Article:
There has been a steady move away from scripted material over the last decade, and agent autonomy is rising. Overall, agents are more versatile and imaginative when allowed to decide how they handle situations.
Taking responsibility for their own decisions will manifestly increase an employee’s confidence. Going forward they will feel less daunted about dealing with the unexpected, and more positive about their work.
Different contact centres operate with different levels of autonomy, and there are a variety of ways to encourage critical thinking. Start by reducing scripted materials to the lowest level you feel comfortable with, perhaps deploying them mainly for new starters.
There are other good habits to get into. When asked for help by one of your team, push them to suggest possible solutions. Agents who don’t feel empowered will sit on their good ideas, robbing themselves of a chance to stand out.
6. Make use of regular 1-2-1s
1-2-1s can be important to agent success in several ways. Many managers use this time to focus on performance and potential improvements – but 1-2-1 time can also be an opportunity for the agent to lead a conversation about the challenges they are facing.
Giving front-line staff this chance to speak openly represents a firm commitment to their well-being, and will enable stronger relationships to develop between managers and their teams.
The old adage ‘a problem shared is a problem halved’ applies here. Contact centre leaders can’t help their staff with problems they don’t know exist, so it’s in everybody’s interest to get them out in the open. The information gained from these meetings should inform what coaching and development training staff are given in future.
Dealing with frustrations will improve resilience by preventing negative thoughts and feelings from being bottled up.
7. Promote good health and fitness
There is a great deal of evidence to support the link between physical fitness and emotional well-being. Exercise releases endorphins into the bloodstream, providing natural pain and stress relief. However, the traditional contact centre often fosters poor fitness and high stress.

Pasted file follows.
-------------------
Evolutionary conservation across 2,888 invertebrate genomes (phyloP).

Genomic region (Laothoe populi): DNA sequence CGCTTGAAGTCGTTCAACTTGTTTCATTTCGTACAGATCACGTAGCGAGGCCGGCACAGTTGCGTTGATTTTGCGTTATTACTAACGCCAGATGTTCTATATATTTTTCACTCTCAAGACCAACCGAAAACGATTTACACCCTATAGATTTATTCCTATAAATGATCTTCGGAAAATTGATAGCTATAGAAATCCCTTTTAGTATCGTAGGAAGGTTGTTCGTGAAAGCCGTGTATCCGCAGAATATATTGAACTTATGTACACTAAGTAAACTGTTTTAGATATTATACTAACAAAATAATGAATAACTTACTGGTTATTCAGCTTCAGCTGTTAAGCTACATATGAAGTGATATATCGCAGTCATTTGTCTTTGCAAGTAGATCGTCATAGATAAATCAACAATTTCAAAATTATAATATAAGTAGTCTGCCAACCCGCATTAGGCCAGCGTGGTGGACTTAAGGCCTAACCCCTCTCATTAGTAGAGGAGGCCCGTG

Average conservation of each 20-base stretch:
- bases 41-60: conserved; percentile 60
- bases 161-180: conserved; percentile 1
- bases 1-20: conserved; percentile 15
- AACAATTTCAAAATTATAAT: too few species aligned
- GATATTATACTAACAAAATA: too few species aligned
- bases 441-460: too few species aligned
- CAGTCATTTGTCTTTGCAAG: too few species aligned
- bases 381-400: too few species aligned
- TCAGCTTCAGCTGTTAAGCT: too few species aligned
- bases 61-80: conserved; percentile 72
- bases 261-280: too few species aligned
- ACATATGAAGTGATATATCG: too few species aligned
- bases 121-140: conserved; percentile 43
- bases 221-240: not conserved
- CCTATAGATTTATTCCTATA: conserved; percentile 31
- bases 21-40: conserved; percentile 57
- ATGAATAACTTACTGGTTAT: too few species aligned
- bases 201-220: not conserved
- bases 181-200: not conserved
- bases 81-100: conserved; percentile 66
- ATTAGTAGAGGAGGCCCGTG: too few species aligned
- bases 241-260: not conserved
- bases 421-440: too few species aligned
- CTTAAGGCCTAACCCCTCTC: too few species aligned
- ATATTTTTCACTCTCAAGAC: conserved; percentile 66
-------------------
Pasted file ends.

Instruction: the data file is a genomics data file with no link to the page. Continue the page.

There are some very simple steps you can take to encourage better health. One of the most simple things you can do is to supply fruit, freely and frequently. Office workers snack religiously. They will be much better off eating the free fruit you have provided than chocolate from the vending machine.
You might also consider organising discount or free membership at a local gym. Not only will this have an impact on health, it’s good for morale and you can advertise it as a perk.
Your relationship with a particular gym will encourage employees to visit in groups. This will make it much more likely that they will keep going.
8. Measure your agents less
The best way to increase your agents’ abilities is to avoid testing them too often. Continual pressure will chip away at their will to give their best, so you need to understand the limits. If there is no end in sight for a peak in contact volume, don’t keep piling on the pressure.
When the going gets tough, you may need to make some visible sacrifices. That could mean letting the queue grow while you hand out some short breaks, or spending money on overtime.
Front-line staff need to know they are a valued part of the team. Keep them informed and empathise with them when contact volumes are up. People sometimes like to vent, and there’s nothing worse than a boss whose response is to shrug. Part of pulling together as a team is demonstrating that you are all involved, so get leaders on the phones during crisis times.
If you keep agents informed, empathise with them, and offer encouragement, they will feel more team spirited. They will want to contribute, and their resilience will be bolstered.
With thanks to Jack Barton, a regular contributor to Call Centre Helper
With additional thanks to Jacqui Turner and James Spreadbury